The kits you need for this summer’s Euros

From England to Denmark, this tournament’s selection of jerseys is a blokecore enthusiast’s wet dream.

Euro 2024 is almost among us, and world-class talents like England’s mercurial Jude Bellingham, France’s Kylian Mbappe and Croatia’s Luka Modric will be looking to set the tournament alight. The tournament kicks off on the 14th June, where we’ll witness Germany face off against Scotland, and over the proceeding matches you’ll probably watch your Dad consume more beer than you ever thought would be humanly possible. 

While the players will rightfully get the attention, the kits they’ll be creating these iconic moments in are just as important. Besides, who wants to score a monumental cup-winning goal that’ll be replayed across generations whilst sporting something a bit bland? 

Thankfully, this summer’s tournament will provide us with plenty of visually arousing jerseys, and here at HUNGER, we’re giving you the lowdown on all the best kits to don during (and beyond) Euro 2024. There are still a few shirts to be released by Puma, Macron and Joma, but Nike and Adidas – who make up the majority of the nation’s kit sponsors – have dropped most of their gear already, so without further ado, let’s get stuck into it.

France home

Les Bleus’ latest kit has taken social media by storm, replacing their traditional darker, navy hue with a striking royal blue. Topped off with a red, white and blue trim around the jersey’s collar, France’s clean-cut, retro-inspired kit could help lead Mbappe and co to glory this summer.

Belgium away

Belgium’s away kit is, surprisingly, and quite adorably, based on the Belgian comic book character Tintin, matching the character’s aqua blue upper attire. It makes for a slightly novelty-looking approach thanks to the addition of the frankly grotesque brown shorts, but in isolation, the top half is certainly something special.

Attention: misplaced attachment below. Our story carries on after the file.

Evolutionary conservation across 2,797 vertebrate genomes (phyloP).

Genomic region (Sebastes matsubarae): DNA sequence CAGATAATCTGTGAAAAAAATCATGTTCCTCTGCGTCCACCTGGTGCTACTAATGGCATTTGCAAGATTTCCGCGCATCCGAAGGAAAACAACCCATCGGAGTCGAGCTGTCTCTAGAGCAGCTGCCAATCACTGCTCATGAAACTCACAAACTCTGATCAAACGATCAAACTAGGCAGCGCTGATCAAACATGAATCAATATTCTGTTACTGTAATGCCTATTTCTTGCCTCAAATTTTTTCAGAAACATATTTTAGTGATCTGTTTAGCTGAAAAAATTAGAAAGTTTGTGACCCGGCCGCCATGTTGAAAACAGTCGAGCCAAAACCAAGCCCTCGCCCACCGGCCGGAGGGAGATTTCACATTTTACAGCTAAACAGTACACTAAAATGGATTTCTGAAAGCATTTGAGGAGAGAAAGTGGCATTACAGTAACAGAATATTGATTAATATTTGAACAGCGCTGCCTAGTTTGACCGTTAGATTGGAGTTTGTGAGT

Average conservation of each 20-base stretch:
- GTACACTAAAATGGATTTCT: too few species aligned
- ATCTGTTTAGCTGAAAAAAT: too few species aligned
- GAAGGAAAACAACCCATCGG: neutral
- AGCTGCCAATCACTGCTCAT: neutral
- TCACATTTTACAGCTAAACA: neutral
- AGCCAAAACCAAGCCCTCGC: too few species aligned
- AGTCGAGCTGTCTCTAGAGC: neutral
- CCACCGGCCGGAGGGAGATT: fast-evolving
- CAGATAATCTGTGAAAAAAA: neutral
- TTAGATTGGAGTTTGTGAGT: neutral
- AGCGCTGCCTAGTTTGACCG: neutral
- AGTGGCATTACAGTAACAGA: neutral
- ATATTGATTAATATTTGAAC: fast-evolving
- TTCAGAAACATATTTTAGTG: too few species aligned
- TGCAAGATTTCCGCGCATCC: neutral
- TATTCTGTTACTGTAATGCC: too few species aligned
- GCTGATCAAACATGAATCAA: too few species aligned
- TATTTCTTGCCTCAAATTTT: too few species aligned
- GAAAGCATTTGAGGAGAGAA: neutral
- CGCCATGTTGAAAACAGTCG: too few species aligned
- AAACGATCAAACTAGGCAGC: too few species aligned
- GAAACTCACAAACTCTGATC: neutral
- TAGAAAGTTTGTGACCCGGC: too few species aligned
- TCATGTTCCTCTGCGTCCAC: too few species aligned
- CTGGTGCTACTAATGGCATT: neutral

Scotland away

The purple is prominent and distinct, making for a welcome, playful contrast to the Scot’s typically traditional navy blue home jersey. Meanwhile, the additional abstract patterning down the sides adds another element of flair.

Germany home 

You can always bank on Germany to come out with a simple yet effective home kit, and this year is no different. Featuring the German red, black and yellow colouring on the sleeves, the kit pulls inspiration from the nation’s iconic 1994 shirt. England are almost certainly losing to this thing in a valiant semi-final exit.

England home

Nike’s “reimagining” of the St. George’s flag infuriated all the right people, but the strength in this kit comes from the red and blue sleeve trim, contrasting the always fresh icy white of England jerseys.

Portugal away 

According to Nike, Portugal’s away kit takes inspiration from the Azulejo tiles – a form of Portuguese and Spanish painted tile work – and makes for a welcome contrast to the more minimalistic kits we’ll be seeing at this year’s tournament.

Denmark home 

Taking a diversion from Nike and adidas, Denmark tapped Hummell for this year’s shirt, and boy, did they come up with the goods, providing a shimmering red number that’s set to glisten amongst the searing summer heat. 

Germany away 

Sometimes you just have to go all out, and as the host nations, that’s exactly what Germany have done with their alternate kit. I mean, just look at it. The design is jazzy, featuring a spiked pattern that fades from hot pink to a deep purple, the collar is funky and it’s certainly the most eye-catching kit you’re likely to see at the Euros this year.

England away 

Who would’ve thought that an England kit could look so good in purple? On paper, dark purple hues and multicolour side-panelling shouldn’t work – but it does. The kit looks almost menacing and would act as the perfect uniform for the Three Lions to go all the way and finally bring a trophy back home. But that’s just not going to happen, is it?

WriterChris Saunders